July 31, 2016

Review: Every Heart a Doorway

Every Heart a Doorway Every Heart a Doorway by Seanan McGuire
My rating: 4 of 5 stars

This is one of Tor's new novella line, and this story is ideally suited to that format. It simply would not have worked as a full-length novel, and I'm glad the author didn't try to pad it out. Seanan McGuire, unlike some authors I have recently read (*cough*Neal Stephenson*cough*), knows how to avoid infodumps, and works the necessary backstory seamlessly into the narrative.

There are some pretty poignant themes to this little tale; what happens when you feel you don't fit in anywhere, and when you finally find the place you're destined to be, you get yanked back to this world? What will you do, what will you give up, to get back to that place? And if you can't get back, how will you cope?

This is the story of Eleanor West's Home for Wayward Children, the last refuge of children who have gone through magical doors to other worlds: Nonsense worlds and Logic worlds and in the case of our protagonist, Nancy, the Halls of the Dead. Nancy, like the other children in this story, will do anything to get back to her world...and as we learn, that "anything," for one of the characters here, includes murder.

The murder mystery is pretty pedestrian (I'm not enough of a murder aficionado myself to count clues and look for red herrings and such, but other reviews I've read suggest those into that sort of thing figured out the murderer pretty quickly), but as far as I'm concerned the murder mystery isn't really the point. The characters are, and this is where McGuire shines. From Nancy with her ability, gained in the Halls of the Dead, to stand rock-still and slow down her heartbeat, to fast-talking Sumi, a refugee from a Nonsense world, to identical twins Jacqueline (Jack) and Jillian (Jill), the former of which is ruthlessly logical and tolerant of gore (of which there is a fair amount in this book), and the latter sports ribbons and parasols...the characters are distinctive and memorable.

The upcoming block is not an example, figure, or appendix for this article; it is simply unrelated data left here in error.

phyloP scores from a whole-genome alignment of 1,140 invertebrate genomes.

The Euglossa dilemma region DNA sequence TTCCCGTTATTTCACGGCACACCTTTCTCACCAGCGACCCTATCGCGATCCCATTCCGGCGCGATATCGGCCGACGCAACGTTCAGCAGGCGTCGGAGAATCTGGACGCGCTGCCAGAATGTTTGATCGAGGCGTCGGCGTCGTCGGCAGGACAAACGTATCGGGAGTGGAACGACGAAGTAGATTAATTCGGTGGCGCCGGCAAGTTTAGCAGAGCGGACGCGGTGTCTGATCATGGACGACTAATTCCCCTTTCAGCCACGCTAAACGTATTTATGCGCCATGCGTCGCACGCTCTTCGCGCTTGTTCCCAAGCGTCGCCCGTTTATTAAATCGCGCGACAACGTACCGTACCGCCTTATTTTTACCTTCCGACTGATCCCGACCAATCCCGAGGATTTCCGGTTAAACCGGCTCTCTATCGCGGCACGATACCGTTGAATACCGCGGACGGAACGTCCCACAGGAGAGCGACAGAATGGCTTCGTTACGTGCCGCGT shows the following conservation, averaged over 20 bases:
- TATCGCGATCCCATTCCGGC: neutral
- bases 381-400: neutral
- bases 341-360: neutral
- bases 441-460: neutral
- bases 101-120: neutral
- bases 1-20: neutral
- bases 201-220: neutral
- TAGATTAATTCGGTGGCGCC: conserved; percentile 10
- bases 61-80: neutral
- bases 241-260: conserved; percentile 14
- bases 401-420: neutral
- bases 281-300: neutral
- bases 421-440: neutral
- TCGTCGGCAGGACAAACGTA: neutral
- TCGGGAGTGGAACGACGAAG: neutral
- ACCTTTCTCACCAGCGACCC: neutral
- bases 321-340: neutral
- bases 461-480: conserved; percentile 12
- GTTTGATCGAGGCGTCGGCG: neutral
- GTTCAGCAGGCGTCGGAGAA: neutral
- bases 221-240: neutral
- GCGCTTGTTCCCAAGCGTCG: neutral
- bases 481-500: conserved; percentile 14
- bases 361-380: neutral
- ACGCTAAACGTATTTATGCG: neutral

This is a lovely, compact story, and it is exactly the length it needs to me. Would that more authors would recognize this as well as Seanan McGuire.

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